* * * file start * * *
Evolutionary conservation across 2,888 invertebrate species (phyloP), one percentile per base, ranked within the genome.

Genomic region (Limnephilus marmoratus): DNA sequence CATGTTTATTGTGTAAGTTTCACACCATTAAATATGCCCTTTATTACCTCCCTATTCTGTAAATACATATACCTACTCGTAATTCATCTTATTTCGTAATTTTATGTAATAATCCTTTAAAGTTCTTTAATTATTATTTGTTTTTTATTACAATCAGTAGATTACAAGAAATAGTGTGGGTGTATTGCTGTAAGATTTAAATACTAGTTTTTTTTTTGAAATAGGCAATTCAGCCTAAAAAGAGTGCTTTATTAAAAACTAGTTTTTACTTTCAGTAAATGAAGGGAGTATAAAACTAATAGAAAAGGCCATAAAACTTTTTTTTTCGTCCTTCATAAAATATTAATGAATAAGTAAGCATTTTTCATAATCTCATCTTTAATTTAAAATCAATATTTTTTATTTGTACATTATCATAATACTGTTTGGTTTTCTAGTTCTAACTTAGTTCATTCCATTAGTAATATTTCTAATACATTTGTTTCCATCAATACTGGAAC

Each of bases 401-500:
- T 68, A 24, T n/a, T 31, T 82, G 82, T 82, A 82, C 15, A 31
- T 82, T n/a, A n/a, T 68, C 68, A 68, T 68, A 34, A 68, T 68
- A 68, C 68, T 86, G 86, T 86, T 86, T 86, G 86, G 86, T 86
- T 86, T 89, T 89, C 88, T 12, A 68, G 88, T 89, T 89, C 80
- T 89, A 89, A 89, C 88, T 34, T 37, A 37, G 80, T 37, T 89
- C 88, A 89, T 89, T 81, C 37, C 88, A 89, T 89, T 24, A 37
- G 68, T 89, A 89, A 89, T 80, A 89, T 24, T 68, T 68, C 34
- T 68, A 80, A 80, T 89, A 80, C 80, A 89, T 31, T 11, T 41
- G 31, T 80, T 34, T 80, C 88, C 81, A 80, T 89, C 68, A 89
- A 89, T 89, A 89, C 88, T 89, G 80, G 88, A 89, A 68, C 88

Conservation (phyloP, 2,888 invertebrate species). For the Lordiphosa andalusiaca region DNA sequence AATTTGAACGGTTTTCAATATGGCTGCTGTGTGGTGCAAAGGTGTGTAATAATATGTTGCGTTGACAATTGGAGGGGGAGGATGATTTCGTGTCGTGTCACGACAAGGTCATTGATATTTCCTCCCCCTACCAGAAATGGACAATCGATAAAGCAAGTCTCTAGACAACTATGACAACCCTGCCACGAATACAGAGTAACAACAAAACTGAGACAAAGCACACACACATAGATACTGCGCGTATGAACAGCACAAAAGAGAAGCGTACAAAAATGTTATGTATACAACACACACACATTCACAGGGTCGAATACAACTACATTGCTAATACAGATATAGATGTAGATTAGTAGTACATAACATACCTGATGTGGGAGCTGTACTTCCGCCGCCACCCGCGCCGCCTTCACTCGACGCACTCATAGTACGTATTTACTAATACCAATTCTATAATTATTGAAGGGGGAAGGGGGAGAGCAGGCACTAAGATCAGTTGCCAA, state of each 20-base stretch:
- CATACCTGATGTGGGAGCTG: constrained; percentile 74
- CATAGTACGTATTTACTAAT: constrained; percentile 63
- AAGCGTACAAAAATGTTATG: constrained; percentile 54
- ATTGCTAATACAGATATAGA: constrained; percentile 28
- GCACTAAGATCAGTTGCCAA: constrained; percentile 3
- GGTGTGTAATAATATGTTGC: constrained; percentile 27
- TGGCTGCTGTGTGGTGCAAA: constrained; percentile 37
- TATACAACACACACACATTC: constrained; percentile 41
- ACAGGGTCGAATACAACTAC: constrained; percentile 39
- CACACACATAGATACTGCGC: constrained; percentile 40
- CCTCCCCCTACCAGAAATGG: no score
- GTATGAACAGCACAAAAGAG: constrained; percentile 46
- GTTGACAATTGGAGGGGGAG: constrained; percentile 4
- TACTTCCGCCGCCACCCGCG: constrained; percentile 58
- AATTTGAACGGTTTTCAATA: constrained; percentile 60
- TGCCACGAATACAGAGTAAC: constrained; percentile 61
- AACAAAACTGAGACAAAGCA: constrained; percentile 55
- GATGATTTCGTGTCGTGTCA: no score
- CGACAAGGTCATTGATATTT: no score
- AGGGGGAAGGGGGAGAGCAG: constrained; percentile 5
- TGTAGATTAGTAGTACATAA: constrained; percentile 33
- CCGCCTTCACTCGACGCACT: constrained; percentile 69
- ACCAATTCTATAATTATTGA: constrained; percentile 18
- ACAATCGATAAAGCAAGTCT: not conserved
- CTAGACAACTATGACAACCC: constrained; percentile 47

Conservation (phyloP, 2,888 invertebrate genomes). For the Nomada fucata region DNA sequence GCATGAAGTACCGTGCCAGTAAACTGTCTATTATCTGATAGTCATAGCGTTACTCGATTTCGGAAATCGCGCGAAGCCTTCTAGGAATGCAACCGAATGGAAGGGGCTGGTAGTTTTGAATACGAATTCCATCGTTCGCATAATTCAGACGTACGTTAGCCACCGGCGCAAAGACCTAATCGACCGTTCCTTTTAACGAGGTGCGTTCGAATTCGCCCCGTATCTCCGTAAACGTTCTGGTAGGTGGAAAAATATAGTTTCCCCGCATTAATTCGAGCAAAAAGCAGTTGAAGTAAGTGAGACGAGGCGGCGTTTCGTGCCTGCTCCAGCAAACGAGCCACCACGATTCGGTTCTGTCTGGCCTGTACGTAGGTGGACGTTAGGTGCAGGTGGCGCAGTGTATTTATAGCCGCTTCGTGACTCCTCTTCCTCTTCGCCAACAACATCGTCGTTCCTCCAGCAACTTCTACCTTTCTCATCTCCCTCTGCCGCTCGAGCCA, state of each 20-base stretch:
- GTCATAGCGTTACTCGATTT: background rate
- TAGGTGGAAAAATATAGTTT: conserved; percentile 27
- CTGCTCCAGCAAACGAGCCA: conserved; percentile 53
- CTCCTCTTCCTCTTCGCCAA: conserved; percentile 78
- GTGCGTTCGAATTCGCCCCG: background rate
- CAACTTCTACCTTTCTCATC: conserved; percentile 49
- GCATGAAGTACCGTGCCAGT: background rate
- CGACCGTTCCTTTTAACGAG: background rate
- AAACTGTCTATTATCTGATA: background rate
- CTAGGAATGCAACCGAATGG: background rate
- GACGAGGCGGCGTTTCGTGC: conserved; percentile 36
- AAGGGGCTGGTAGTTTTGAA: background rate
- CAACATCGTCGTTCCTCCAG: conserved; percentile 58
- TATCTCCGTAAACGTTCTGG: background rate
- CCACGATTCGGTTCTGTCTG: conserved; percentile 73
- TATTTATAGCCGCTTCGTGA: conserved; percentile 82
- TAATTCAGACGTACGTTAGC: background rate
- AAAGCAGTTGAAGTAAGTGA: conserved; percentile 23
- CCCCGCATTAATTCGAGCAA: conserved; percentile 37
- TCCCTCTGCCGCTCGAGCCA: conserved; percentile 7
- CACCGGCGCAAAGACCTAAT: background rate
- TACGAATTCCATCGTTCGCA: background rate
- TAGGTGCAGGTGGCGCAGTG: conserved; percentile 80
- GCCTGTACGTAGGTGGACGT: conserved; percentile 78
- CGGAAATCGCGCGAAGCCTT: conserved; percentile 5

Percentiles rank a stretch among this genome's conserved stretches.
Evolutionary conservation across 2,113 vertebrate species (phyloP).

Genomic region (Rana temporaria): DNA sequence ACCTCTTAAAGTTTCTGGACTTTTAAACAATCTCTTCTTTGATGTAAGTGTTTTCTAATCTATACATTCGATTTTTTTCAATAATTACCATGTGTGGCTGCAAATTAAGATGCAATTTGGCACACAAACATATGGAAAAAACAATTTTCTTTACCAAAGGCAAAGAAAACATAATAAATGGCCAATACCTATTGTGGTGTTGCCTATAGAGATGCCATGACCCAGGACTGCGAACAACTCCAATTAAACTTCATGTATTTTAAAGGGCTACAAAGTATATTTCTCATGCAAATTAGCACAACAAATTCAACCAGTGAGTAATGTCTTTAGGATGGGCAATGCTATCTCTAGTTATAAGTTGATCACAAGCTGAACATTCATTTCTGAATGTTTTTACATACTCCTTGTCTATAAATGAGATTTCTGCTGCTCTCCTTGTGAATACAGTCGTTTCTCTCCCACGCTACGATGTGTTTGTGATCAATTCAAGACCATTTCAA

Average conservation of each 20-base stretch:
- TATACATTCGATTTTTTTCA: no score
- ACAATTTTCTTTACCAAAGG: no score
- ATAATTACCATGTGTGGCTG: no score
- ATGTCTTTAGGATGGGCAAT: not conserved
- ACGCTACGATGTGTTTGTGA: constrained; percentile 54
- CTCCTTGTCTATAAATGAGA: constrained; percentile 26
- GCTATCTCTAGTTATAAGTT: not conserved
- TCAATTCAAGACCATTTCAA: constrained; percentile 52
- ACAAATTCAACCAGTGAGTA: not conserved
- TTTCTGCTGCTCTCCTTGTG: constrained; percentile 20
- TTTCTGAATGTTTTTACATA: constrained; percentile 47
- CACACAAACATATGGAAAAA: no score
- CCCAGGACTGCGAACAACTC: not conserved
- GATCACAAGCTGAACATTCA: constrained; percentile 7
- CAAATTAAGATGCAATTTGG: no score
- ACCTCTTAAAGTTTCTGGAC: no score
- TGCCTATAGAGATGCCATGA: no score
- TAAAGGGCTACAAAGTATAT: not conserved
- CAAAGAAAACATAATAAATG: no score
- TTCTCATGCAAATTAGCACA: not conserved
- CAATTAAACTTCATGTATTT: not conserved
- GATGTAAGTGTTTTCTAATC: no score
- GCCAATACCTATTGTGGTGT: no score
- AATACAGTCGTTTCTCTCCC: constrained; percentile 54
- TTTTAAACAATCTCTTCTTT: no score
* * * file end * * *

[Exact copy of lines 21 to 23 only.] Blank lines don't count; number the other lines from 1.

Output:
- TGGCTGCTGTGTGGTGCAAA: constrained; percentile 37
- TATACAACACACACACATTC: constrained; percentile 41
- ACAGGGTCGAATACAACTAC: constrained; percentile 39